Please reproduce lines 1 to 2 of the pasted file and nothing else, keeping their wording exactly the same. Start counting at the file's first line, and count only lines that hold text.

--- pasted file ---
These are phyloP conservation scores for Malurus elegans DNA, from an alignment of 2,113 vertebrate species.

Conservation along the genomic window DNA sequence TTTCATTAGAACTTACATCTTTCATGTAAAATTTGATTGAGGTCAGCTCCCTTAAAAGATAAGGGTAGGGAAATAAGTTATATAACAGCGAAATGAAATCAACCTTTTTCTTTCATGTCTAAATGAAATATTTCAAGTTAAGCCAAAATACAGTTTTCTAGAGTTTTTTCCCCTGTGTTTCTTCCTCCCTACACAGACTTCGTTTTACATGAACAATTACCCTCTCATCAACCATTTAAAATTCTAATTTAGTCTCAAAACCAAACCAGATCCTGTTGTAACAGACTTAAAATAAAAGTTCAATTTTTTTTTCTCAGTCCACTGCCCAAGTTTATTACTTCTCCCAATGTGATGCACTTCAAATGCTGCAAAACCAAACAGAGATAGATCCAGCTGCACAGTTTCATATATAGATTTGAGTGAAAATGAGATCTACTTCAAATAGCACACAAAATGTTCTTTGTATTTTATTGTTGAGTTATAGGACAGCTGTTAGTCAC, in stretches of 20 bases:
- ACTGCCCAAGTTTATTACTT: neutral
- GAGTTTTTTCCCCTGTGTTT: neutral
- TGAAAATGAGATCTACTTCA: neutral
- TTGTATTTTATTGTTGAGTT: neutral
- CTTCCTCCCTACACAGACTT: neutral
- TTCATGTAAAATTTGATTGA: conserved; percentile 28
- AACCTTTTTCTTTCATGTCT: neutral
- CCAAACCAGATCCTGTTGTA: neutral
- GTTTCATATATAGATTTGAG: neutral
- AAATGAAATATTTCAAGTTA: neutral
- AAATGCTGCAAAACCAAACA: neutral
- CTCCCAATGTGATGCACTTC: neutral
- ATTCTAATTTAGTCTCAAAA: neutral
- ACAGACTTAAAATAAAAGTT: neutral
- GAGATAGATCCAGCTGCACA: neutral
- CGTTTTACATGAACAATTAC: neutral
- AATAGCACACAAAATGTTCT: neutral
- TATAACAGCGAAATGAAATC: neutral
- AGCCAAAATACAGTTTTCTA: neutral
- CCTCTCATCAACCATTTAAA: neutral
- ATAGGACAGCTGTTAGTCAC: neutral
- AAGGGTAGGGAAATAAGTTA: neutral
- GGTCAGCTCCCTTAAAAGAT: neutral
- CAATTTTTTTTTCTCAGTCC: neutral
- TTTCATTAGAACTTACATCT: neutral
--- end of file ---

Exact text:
These are phyloP conservation scores for Malurus elegans DNA, from an alignment of 2,113 vertebrate species.

Conservation along the genomic window DNA sequence TTTCATTAGAACTTACATCTTTCATGTAAAATTTGATTGAGGTCAGCTCCCTTAAAAGATAAGGGTAGGGAAATAAGTTATATAACAGCGAAATGAAATCAACCTTTTTCTTTCATGTCTAAATGAAATATTTCAAGTTAAGCCAAAATACAGTTTTCTAGAGTTTTTTCCCCTGTGTTTCTTCCTCCCTACACAGACTTCGTTTTACATGAACAATTACCCTCTCATCAACCATTTAAAATTCTAATTTAGTCTCAAAACCAAACCAGATCCTGTTGTAACAGACTTAAAATAAAAGTTCAATTTTTTTTTCTCAGTCCACTGCCCAAGTTTATTACTTCTCCCAATGTGATGCACTTCAAATGCTGCAAAACCAAACAGAGATAGATCCAGCTGCACAGTTTCATATATAGATTTGAGTGAAAATGAGATCTACTTCAAATAGCACACAAAATGTTCTTTGTATTTTATTGTTGAGTTATAGGACAGCTGTTAGTCAC, in stretches of 20 bases: